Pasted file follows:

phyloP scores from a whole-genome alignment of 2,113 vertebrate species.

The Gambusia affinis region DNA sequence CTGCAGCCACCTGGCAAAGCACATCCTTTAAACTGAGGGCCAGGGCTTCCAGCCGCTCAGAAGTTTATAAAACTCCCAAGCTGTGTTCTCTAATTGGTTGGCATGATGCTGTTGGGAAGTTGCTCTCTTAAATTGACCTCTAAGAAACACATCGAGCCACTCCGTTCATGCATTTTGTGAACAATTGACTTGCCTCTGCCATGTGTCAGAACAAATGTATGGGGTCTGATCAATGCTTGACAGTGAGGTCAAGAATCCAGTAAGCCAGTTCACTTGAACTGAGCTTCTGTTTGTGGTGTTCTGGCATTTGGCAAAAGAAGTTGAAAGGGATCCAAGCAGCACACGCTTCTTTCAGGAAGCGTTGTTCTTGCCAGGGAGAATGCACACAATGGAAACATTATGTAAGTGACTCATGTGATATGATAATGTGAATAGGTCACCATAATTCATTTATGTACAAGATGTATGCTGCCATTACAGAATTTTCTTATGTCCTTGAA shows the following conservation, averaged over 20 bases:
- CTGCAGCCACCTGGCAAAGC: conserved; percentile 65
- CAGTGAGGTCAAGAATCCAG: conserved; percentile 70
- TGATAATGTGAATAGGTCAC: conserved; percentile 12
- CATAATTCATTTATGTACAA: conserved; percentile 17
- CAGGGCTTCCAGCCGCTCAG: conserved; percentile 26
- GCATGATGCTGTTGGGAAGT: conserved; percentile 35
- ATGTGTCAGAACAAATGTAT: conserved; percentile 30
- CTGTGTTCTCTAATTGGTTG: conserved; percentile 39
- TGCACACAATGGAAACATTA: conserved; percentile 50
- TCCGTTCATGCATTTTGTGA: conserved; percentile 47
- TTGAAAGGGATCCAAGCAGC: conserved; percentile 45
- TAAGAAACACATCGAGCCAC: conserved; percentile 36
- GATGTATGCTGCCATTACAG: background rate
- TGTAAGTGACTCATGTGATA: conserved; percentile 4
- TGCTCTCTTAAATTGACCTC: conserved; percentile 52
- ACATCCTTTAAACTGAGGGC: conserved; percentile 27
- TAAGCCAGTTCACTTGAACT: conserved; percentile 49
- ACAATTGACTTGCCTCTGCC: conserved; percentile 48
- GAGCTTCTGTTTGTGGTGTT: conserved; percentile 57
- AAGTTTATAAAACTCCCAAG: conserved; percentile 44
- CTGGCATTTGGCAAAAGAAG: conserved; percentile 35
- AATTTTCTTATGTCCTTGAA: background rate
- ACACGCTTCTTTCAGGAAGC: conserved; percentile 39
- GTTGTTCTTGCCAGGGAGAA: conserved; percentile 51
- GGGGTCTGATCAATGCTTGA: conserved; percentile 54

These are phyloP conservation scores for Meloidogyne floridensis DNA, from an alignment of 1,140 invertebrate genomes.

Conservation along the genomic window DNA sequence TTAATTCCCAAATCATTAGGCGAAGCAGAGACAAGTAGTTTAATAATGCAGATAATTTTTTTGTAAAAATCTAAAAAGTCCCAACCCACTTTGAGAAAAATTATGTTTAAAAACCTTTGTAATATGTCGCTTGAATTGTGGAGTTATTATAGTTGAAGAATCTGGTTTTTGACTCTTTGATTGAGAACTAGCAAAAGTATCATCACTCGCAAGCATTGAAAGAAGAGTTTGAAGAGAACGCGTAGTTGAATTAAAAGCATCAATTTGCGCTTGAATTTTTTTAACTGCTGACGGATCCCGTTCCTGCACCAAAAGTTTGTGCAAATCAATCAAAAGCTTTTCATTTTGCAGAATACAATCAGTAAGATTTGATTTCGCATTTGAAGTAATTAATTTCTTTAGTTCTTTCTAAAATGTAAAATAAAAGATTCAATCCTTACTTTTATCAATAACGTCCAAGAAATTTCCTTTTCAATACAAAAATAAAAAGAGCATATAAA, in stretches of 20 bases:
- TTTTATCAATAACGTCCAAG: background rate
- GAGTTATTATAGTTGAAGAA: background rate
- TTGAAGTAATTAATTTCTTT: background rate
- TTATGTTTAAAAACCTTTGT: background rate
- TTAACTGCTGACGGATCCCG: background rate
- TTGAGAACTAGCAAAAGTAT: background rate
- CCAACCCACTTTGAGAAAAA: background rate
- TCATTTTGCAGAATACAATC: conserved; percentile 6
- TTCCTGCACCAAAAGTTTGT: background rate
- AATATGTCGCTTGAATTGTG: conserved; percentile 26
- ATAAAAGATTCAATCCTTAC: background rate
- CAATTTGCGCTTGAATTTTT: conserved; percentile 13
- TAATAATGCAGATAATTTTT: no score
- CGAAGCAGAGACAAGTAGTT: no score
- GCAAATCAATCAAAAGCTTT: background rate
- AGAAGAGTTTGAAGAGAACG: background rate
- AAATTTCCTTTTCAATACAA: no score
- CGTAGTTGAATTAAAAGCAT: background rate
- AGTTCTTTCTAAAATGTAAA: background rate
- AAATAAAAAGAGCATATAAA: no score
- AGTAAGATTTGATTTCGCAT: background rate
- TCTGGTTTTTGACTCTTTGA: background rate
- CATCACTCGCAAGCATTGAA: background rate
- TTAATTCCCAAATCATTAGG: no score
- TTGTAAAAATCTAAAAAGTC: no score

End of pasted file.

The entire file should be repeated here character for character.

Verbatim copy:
phyloP scores from a whole-genome alignment of 2,113 vertebrate species.

The Gambusia affinis region DNA sequence CTGCAGCCACCTGGCAAAGCACATCCTTTAAACTGAGGGCCAGGGCTTCCAGCCGCTCAGAAGTTTATAAAACTCCCAAGCTGTGTTCTCTAATTGGTTGGCATGATGCTGTTGGGAAGTTGCTCTCTTAAATTGACCTCTAAGAAACACATCGAGCCACTCCGTTCATGCATTTTGTGAACAATTGACTTGCCTCTGCCATGTGTCAGAACAAATGTATGGGGTCTGATCAATGCTTGACAGTGAGGTCAAGAATCCAGTAAGCCAGTTCACTTGAACTGAGCTTCTGTTTGTGGTGTTCTGGCATTTGGCAAAAGAAGTTGAAAGGGATCCAAGCAGCACACGCTTCTTTCAGGAAGCGTTGTTCTTGCCAGGGAGAATGCACACAATGGAAACATTATGTAAGTGACTCATGTGATATGATAATGTGAATAGGTCACCATAATTCATTTATGTACAAGATGTATGCTGCCATTACAGAATTTTCTTATGTCCTTGAA shows the following conservation, averaged over 20 bases:
- CTGCAGCCACCTGGCAAAGC: conserved; percentile 65
- CAGTGAGGTCAAGAATCCAG: conserved; percentile 70
- TGATAATGTGAATAGGTCAC: conserved; percentile 12
- CATAATTCATTTATGTACAA: conserved; percentile 17
- CAGGGCTTCCAGCCGCTCAG: conserved; percentile 26
- GCATGATGCTGTTGGGAAGT: conserved; percentile 35
- ATGTGTCAGAACAAATGTAT: conserved; percentile 30
- CTGTGTTCTCTAATTGGTTG: conserved; percentile 39
- TGCACACAATGGAAACATTA: conserved; percentile 50
- TCCGTTCATGCATTTTGTGA: conserved; percentile 47
- TTGAAAGGGATCCAAGCAGC: conserved; percentile 45
- TAAGAAACACATCGAGCCAC: conserved; percentile 36
- GATGTATGCTGCCATTACAG: background rate
- TGTAAGTGACTCATGTGATA: conserved; percentile 4
- TGCTCTCTTAAATTGACCTC: conserved; percentile 52
- ACATCCTTTAAACTGAGGGC: conserved; percentile 27
- TAAGCCAGTTCACTTGAACT: conserved; percentile 49
- ACAATTGACTTGCCTCTGCC: conserved; percentile 48
- GAGCTTCTGTTTGTGGTGTT: conserved; percentile 57
- AAGTTTATAAAACTCCCAAG: conserved; percentile 44
- CTGGCATTTGGCAAAAGAAG: conserved; percentile 35
- AATTTTCTTATGTCCTTGAA: background rate
- ACACGCTTCTTTCAGGAAGC: conserved; percentile 39
- GTTGTTCTTGCCAGGGAGAA: conserved; percentile 51
- GGGGTCTGATCAATGCTTGA: conserved; percentile 54

These are phyloP conservation scores for Meloidogyne floridensis DNA, from an alignment of 1,140 invertebrate genomes.

Conservation along the genomic window DNA sequence TTAATTCCCAAATCATTAGGCGAAGCAGAGACAAGTAGTTTAATAATGCAGATAATTTTTTTGTAAAAATCTAAAAAGTCCCAACCCACTTTGAGAAAAATTATGTTTAAAAACCTTTGTAATATGTCGCTTGAATTGTGGAGTTATTATAGTTGAAGAATCTGGTTTTTGACTCTTTGATTGAGAACTAGCAAAAGTATCATCACTCGCAAGCATTGAAAGAAGAGTTTGAAGAGAACGCGTAGTTGAATTAAAAGCATCAATTTGCGCTTGAATTTTTTTAACTGCTGACGGATCCCGTTCCTGCACCAAAAGTTTGTGCAAATCAATCAAAAGCTTTTCATTTTGCAGAATACAATCAGTAAGATTTGATTTCGCATTTGAAGTAATTAATTTCTTTAGTTCTTTCTAAAATGTAAAATAAAAGATTCAATCCTTACTTTTATCAATAACGTCCAAGAAATTTCCTTTTCAATACAAAAATAAAAAGAGCATATAAA, in stretches of 20 bases:
- TTTTATCAATAACGTCCAAG: background rate
- GAGTTATTATAGTTGAAGAA: background rate
- TTGAAGTAATTAATTTCTTT: background rate
- TTATGTTTAAAAACCTTTGT: background rate
- TTAACTGCTGACGGATCCCG: background rate
- TTGAGAACTAGCAAAAGTAT: background rate
- CCAACCCACTTTGAGAAAAA: background rate
- TCATTTTGCAGAATACAATC: conserved; percentile 6
- TTCCTGCACCAAAAGTTTGT: background rate
- AATATGTCGCTTGAATTGTG: conserved; percentile 26
- ATAAAAGATTCAATCCTTAC: background rate
- CAATTTGCGCTTGAATTTTT: conserved; percentile 13
- TAATAATGCAGATAATTTTT: no score
- CGAAGCAGAGACAAGTAGTT: no score
- GCAAATCAATCAAAAGCTTT: background rate
- AGAAGAGTTTGAAGAGAACG: background rate
- AAATTTCCTTTTCAATACAA: no score
- CGTAGTTGAATTAAAAGCAT: background rate
- AGTTCTTTCTAAAATGTAAA: background rate
- AAATAAAAAGAGCATATAAA: no score
- AGTAAGATTTGATTTCGCAT: background rate
- TCTGGTTTTTGACTCTTTGA: background rate
- CATCACTCGCAAGCATTGAA: background rate
- TTAATTCCCAAATCATTAGG: no score
- TTGTAAAAATCTAAAAAGTC: no score